New one to me. Is this some kind of circulating pump?

Need to see more but it looks like a circulating pump that makes the system have instant hot water to all taps in the home .
This looks like a pump that is used on a hot water heating system and is larger then is usually used .
Roy Cooke sr… Royshomeinspection.com

Bell and Gossette circulating pump.
Usually used for boilers.

Is the turn valve at the bottom of the copper the main shutoff for the whole house?

If so, maybe the house has low water pressure and the pump is used to assist with flow.

If the pump is only on the hot water line, then I could agree with Roy about on demand.

It would be a poor attempt, though. Still going to be cold water from the pump to the faucets.

On demand usually requires a unit under a sink or vanity, right near the faucet it provides for, correct?

Just a thought. If it is being used as a circulating pump that is always on or turned on in response to a temp sensor somewhere, feel the “cold” water inlet to the water heater. It should be near the same temp as the outlet. when this method is used, a recirculate line needs to be run from a remote fixture to make a “loop” in the system that is always Hot. By the way, that size pump would seem to be overkill in a residential system.

This is an old circulating pump that requires periodic oiling at three small ports on the top.

Is this connected to a boiler?

If so, this pump is used to take heated water from the boiler and send it into the water heater for domestic use. It’s called an in-direct water heating system. The boiler heats the water first then the electric water heater stores the domestic water.

That is a circulating pump for the water heater so that hot water is distributed through out the house quicker. They are usually always running.

Nice graphic David.

I have a question. Would there need to be a TPR on both the boiler and the storage tank?

It had a electrical controller that had temp settings on it, much like a controller you would see on a attic vent fan. I figured it was a heat circulating pump. Thanks!


I asked because I didn’t see one in your graphic.

My home boiler has one on the side of the cabinet.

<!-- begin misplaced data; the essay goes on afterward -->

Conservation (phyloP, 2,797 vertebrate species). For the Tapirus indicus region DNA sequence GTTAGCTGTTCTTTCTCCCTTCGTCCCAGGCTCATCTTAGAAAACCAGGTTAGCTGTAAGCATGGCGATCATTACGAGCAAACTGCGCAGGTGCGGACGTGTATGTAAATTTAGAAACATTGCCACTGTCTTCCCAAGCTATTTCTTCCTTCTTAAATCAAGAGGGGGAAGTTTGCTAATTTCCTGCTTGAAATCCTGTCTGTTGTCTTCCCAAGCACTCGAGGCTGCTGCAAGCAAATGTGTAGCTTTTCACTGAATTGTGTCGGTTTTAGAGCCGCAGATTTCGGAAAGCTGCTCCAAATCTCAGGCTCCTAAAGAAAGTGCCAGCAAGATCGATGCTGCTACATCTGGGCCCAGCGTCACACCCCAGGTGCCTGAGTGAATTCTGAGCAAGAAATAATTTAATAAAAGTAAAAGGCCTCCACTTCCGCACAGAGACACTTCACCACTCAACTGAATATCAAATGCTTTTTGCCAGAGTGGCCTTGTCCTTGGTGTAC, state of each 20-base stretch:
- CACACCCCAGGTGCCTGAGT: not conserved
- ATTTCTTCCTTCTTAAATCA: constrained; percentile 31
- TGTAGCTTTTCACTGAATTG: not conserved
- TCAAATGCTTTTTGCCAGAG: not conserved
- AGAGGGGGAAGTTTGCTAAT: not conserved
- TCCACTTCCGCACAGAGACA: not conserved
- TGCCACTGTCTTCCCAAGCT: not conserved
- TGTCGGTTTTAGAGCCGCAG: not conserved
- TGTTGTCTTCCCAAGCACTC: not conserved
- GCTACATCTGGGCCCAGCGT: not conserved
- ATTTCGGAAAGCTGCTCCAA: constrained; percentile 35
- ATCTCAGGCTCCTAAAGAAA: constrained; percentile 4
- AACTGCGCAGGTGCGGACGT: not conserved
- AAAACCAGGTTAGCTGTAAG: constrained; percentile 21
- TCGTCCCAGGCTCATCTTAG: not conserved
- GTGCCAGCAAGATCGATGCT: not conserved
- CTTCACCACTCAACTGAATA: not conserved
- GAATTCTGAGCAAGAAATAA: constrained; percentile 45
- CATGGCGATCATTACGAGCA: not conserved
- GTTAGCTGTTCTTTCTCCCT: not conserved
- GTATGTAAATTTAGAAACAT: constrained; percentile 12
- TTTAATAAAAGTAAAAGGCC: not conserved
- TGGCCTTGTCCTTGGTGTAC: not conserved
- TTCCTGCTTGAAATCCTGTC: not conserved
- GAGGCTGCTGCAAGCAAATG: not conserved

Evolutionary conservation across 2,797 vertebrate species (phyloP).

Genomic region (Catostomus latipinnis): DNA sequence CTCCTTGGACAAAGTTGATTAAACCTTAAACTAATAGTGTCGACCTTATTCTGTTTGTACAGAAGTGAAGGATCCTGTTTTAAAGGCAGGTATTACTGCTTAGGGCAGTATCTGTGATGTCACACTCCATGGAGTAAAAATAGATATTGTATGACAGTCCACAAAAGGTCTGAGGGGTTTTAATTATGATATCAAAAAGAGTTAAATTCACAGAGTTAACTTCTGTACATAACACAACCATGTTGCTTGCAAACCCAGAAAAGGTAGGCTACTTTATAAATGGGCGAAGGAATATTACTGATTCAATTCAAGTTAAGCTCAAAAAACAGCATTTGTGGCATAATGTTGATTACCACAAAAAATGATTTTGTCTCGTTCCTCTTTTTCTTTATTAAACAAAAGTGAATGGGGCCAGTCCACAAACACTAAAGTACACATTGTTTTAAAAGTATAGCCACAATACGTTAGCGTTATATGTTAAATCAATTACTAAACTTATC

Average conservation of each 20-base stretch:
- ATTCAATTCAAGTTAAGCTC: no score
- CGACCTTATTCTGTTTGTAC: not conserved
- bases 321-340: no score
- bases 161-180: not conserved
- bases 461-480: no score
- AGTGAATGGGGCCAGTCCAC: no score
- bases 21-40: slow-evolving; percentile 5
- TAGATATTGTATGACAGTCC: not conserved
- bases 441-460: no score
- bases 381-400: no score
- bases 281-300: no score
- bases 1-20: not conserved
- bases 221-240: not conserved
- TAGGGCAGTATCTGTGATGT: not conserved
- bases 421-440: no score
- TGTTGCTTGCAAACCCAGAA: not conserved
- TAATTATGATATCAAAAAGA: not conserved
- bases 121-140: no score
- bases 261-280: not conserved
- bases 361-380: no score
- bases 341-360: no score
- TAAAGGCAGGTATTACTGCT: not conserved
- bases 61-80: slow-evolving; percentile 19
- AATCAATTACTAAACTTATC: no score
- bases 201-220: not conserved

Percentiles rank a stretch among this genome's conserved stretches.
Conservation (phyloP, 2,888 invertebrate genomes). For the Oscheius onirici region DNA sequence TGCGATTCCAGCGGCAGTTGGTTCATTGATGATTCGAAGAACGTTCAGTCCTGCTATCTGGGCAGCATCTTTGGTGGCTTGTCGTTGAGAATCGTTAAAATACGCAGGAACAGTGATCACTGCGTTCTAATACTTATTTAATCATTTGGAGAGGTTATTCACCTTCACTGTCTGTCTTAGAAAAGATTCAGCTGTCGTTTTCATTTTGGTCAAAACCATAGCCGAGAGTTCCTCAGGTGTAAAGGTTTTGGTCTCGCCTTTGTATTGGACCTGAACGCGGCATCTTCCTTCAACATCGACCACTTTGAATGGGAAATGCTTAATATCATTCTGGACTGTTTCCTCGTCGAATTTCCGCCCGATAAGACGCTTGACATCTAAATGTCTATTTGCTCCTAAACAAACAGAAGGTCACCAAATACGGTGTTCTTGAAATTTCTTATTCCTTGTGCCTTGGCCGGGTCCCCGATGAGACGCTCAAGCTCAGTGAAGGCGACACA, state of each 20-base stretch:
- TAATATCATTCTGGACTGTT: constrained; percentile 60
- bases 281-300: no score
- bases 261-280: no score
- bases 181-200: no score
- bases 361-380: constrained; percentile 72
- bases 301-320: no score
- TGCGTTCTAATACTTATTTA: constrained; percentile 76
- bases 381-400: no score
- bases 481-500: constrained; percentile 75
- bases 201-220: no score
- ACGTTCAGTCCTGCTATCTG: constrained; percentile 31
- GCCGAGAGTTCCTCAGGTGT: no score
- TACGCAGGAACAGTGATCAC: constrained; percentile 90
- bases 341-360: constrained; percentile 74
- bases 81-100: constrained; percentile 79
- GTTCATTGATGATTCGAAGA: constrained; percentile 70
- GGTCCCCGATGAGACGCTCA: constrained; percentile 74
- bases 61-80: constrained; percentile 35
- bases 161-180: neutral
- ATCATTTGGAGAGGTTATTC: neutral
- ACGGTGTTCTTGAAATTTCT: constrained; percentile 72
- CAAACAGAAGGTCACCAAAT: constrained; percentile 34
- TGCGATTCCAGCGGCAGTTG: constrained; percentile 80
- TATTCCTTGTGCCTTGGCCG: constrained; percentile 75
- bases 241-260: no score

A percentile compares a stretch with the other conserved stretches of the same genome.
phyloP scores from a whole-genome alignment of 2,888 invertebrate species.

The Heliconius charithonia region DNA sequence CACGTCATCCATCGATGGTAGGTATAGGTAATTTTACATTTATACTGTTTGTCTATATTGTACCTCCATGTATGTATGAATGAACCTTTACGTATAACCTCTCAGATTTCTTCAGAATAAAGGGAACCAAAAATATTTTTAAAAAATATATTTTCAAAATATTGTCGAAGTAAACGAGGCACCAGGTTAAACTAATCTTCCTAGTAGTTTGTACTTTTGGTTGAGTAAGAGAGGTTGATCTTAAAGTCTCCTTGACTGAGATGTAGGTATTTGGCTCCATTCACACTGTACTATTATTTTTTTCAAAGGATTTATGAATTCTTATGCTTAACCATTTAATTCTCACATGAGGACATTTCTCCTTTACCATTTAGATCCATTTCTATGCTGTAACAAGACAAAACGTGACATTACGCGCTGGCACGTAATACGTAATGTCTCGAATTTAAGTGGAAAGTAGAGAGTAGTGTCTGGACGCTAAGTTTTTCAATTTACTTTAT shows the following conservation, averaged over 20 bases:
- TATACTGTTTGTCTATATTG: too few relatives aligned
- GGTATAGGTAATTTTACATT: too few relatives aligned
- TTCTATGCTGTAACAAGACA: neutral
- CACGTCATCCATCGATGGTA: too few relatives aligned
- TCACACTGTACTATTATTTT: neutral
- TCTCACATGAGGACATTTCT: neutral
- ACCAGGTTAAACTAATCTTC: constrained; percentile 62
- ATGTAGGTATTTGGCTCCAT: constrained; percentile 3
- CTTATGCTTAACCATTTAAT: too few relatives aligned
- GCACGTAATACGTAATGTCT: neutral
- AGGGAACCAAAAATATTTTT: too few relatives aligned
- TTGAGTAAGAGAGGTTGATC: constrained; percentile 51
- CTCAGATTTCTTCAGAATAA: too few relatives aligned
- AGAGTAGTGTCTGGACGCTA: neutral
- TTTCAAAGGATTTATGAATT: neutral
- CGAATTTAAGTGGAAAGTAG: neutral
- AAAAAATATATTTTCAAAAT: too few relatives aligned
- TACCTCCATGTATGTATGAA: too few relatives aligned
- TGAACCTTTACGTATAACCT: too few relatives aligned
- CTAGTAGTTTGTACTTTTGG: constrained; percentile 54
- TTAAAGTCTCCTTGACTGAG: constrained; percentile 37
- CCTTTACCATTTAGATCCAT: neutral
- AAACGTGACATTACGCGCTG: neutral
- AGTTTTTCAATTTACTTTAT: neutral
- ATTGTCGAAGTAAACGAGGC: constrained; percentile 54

Sorry I disagee you do not need one on the storage tank if it is being fed from a hot water boiler .
The storage tank water will not get to steam and raise the pressure above the town supply pressure.
There is a pressure one shown on the Boiler system and It is required.
Shown just above the pump next to the tap.

Roy Cooke sr… Royshomeinspection.com

Roy I think that’s may be a pressure reducer for the fill/makeup supply line. The system also does not have any backflow prevention device shown.

Perhaps the graphic is not meant to be exhaustive in nature.

Of course I will differ to someone with more expertise in this area.

Good pick you are correct sorry .

Roy sr

Look at the bottom right hand corner of my graphic.

It simply states “Pressure relief valve not shown”.

“Look twice, speak once” Thanks David, my bad.:oops:

I suspect the original author had that pointed out a few times before the disclaimer was added. IMHO

Nothing to be sorry about. I’m here to learn with the rest of you. I learn something useful every day I come to this board and appreciate what a great resource this is to HIs.

I usually see these hot water circulators in large homes where bathrooms and such are some distance from the hot water heater. Installed so you can have hot water instantaneously. Energy waster!

David, those are great illustrations. Do you have a preference betweeen the one from Carson Dunlop and the one from Inspection Depot? -Kent

No preference…I like them both. C & D illustrations are black & white and Inspection Depot comes in full color.

They used a bronze body pump which is the first clue that it is for H/W recirc. It is tied into the bottom of the tank which is fine. Like Ray mentioned, larger homes usually with runs of 100’ from the heater require recirc systems. This also puts less wasted water into the town sewer or septic, and saves energy